Registration shift in IA: More Republicans than Dems

Rick Moran
For the first time in 6 years, registered Republicans outnumber Democrats - a sign that the GOP may be reversing a slow slide over the past decade of Iowa becoming more Democratic.

Waterloo-Cedar Falls Courier:

Statewide, Republicans now outnumber Democrats, having 608,096 registered voters in Iowa at the end of April versus 599,225. However, independent voters beat them both, coming in at 669,966.

When monthly voter registration numbers came out in April, Iowa GOP Chairman A.J. Spiker took to Twitter to declare, "Iowa Turns Red!"

The shift has the GOP optimistic about the fall elections, but Democrats say they aren't worried.

"I think we have very good numbers. I'm not concerned about that at all," said Pat Sass, chair of the Black Hawk County Democrats.

Her Republican counterpart, however, sees the numbers as an indicator for a strong showing in November.

"I think Obama is pushing people our way," said Mac McDonald, chairman of Republicans of Black Hawk County.

Both parties acknowledge the competitive Republican presidential slate for the Iowa caucuses gave that side a boost in registration numbers. Whether that boost is short lived or whether it makes a difference in the ballot box in November is the question that only time will answer.

The registration totals could make a difference up and down the ballot, whether it comes to Iowa's swing-state importance in the presidential race or control of the state Legislature.

With independents nationwide trending Republican, this is very good news for Mitt Romney and the state GOP. Obama is another smallish state that Obama is counting on that might go Republican in November. If it does, it narrows Obama's path to 270 electoral votes and makes Virginia even more important to Obama's plans.

In fact, it's beginning to look like Virginia will be the key state of the race. If Republicans can deny Obama a win there, his options become exremely limited and gives him no margin for error.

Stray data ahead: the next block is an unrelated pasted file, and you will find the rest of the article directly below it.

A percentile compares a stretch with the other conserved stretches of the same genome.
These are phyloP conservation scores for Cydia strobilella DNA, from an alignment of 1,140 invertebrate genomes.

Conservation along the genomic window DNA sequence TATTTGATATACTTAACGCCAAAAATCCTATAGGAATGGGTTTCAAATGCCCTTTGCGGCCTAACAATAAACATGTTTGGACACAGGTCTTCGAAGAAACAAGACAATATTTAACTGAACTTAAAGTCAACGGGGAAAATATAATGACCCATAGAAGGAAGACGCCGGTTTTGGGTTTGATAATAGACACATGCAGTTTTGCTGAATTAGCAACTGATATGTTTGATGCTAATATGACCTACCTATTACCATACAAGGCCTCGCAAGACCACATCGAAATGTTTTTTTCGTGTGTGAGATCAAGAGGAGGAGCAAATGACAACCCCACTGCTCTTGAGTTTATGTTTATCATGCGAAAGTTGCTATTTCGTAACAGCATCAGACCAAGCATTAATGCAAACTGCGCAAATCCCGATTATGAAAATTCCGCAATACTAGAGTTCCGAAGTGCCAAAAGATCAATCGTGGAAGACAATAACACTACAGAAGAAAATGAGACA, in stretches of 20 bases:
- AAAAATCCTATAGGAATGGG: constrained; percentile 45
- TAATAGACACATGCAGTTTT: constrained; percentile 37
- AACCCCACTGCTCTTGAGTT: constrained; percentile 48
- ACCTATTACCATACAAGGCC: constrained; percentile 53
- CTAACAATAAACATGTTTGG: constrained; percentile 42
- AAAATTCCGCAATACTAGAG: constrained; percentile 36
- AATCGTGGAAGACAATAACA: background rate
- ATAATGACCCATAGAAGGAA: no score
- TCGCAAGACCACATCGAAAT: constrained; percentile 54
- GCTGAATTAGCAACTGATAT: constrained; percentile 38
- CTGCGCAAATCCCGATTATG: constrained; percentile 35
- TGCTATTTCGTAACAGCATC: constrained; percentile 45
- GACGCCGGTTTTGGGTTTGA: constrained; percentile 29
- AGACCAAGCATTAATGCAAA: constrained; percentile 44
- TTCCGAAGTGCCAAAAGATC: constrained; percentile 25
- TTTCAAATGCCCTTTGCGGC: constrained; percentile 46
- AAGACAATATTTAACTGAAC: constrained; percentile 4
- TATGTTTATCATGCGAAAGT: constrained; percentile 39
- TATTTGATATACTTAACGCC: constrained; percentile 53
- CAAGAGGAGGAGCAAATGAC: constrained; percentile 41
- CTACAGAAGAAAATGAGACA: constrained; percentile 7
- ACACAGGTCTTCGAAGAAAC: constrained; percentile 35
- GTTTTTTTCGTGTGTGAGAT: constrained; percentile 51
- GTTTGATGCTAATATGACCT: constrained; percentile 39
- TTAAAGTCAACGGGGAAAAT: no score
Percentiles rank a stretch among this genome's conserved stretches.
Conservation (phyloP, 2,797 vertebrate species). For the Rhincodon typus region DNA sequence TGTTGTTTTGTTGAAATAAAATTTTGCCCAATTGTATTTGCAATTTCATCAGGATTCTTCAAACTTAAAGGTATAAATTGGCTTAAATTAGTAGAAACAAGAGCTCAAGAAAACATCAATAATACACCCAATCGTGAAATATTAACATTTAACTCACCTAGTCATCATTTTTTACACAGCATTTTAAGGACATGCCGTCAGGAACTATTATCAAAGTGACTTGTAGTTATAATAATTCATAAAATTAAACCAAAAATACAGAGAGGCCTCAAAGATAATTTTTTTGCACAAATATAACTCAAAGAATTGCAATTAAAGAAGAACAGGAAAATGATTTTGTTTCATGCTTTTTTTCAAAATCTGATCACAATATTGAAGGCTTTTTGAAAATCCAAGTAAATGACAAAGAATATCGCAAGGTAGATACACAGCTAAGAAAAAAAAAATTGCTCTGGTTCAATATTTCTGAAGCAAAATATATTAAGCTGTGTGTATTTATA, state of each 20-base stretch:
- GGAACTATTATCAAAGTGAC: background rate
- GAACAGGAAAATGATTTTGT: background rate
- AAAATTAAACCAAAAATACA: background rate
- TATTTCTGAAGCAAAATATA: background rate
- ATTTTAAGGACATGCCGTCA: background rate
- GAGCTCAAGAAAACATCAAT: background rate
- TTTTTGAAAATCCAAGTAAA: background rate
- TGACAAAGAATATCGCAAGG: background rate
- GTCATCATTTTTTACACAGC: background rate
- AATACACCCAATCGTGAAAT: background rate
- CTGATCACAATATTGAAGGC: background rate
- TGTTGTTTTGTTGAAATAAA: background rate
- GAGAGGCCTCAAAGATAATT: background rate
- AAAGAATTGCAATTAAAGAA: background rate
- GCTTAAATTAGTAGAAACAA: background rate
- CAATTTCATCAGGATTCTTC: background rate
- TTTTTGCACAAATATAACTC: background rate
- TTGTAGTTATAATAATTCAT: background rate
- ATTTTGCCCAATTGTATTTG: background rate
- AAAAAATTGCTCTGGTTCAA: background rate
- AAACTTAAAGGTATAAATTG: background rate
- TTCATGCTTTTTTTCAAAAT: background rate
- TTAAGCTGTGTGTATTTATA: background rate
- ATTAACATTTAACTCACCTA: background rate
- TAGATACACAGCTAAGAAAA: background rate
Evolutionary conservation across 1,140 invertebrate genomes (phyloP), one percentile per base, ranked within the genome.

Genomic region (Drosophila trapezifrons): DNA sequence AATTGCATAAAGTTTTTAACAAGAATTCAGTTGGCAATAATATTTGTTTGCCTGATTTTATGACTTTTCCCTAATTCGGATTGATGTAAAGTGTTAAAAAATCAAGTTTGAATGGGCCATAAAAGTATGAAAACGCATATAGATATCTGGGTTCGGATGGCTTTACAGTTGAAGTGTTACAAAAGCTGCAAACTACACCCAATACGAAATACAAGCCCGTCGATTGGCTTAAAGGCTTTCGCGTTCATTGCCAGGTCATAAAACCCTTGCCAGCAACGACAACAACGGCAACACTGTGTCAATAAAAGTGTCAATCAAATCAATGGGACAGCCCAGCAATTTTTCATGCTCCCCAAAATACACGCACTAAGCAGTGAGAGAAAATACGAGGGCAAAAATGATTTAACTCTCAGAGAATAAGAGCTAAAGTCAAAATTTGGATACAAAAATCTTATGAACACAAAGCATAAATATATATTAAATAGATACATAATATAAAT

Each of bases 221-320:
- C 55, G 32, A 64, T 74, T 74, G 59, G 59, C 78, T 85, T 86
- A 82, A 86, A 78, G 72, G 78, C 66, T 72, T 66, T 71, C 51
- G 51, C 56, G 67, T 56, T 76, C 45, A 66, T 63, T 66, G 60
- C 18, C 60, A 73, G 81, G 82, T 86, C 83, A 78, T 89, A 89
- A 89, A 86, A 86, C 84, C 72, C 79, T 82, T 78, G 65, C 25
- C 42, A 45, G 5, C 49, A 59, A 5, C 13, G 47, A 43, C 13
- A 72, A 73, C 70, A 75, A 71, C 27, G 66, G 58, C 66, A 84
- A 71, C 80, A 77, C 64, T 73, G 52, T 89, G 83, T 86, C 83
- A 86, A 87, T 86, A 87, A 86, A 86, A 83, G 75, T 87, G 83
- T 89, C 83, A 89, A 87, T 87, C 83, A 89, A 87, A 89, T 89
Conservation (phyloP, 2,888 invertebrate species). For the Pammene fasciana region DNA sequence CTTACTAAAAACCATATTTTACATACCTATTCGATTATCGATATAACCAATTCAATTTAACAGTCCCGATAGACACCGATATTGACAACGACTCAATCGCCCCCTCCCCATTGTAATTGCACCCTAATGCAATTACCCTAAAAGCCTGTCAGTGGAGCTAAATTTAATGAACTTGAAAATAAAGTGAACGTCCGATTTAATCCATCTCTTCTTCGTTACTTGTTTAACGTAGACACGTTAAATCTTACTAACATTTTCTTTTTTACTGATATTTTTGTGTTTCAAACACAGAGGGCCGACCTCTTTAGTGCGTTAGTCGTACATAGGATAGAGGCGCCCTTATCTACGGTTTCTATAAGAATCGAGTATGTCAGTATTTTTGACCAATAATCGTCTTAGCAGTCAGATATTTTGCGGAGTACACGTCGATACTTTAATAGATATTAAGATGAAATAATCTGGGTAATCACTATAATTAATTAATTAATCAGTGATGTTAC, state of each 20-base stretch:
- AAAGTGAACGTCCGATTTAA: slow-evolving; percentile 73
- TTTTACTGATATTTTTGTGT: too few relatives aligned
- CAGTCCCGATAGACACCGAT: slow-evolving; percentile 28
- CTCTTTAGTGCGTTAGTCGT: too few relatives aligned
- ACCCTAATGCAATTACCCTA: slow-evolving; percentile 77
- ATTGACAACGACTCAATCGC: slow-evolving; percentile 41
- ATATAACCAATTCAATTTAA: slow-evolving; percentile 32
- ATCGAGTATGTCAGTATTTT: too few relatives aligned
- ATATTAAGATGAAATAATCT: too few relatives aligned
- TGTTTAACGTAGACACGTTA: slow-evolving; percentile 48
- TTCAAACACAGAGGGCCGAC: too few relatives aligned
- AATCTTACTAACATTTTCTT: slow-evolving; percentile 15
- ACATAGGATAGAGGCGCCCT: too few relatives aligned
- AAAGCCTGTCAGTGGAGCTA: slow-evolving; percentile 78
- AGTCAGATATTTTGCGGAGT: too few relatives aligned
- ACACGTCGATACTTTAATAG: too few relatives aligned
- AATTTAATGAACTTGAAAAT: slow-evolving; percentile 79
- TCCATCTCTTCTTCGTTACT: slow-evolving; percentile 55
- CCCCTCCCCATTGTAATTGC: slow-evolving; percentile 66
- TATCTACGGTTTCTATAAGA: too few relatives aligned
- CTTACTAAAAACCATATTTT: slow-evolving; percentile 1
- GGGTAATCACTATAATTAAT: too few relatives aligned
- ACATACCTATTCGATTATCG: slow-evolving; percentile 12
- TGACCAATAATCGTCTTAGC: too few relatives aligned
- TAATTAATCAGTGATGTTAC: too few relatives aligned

GOP prospects have brightened considerably in Iowa, North Carolina, and New Hampshire in recent months. Also, Nevada and Colorado have tightened somewhat and Pennsylvania, Wisconsin, and Michigan are not lost causes. Six months out from election day, swing states have become more competitive. That's good news for Romney and bad news for Obama.



For the first time in 6 years, registered Republicans outnumber Democrats - a sign that the GOP may be reversing a slow slide over the past decade of Iowa becoming more Democratic.

Waterloo-Cedar Falls Courier:

Statewide, Republicans now outnumber Democrats, having 608,096 registered voters in Iowa at the end of April versus 599,225. However, independent voters beat them both, coming in at 669,966.

When monthly voter registration numbers came out in April, Iowa GOP Chairman A.J. Spiker took to Twitter to declare, "Iowa Turns Red!"

The shift has the GOP optimistic about the fall elections, but Democrats say they aren't worried.

"I think we have very good numbers. I'm not concerned about that at all," said Pat Sass, chair of the Black Hawk County Democrats.

Her Republican counterpart, however, sees the numbers as an indicator for a strong showing in November.

"I think Obama is pushing people our way," said Mac McDonald, chairman of Republicans of Black Hawk County.

Both parties acknowledge the competitive Republican presidential slate for the Iowa caucuses gave that side a boost in registration numbers. Whether that boost is short lived or whether it makes a difference in the ballot box in November is the question that only time will answer.

The registration totals could make a difference up and down the ballot, whether it comes to Iowa's swing-state importance in the presidential race or control of the state Legislature.

With independents nationwide trending Republican, this is very good news for Mitt Romney and the state GOP. Obama is another smallish state that Obama is counting on that might go Republican in November. If it does, it narrows Obama's path to 270 electoral votes and makes Virginia even more important to Obama's plans.

In fact, it's beginning to look like Virginia will be the key state of the race. If Republicans can deny Obama a win there, his options become exremely limited and gives him no margin for error.

GOP prospects have brightened considerably in Iowa, North Carolina, and New Hampshire in recent months. Also, Nevada and Colorado have tightened somewhat and Pennsylvania, Wisconsin, and Michigan are not lost causes. Six months out from election day, swing states have become more competitive. That's good news for Romney and bad news for Obama.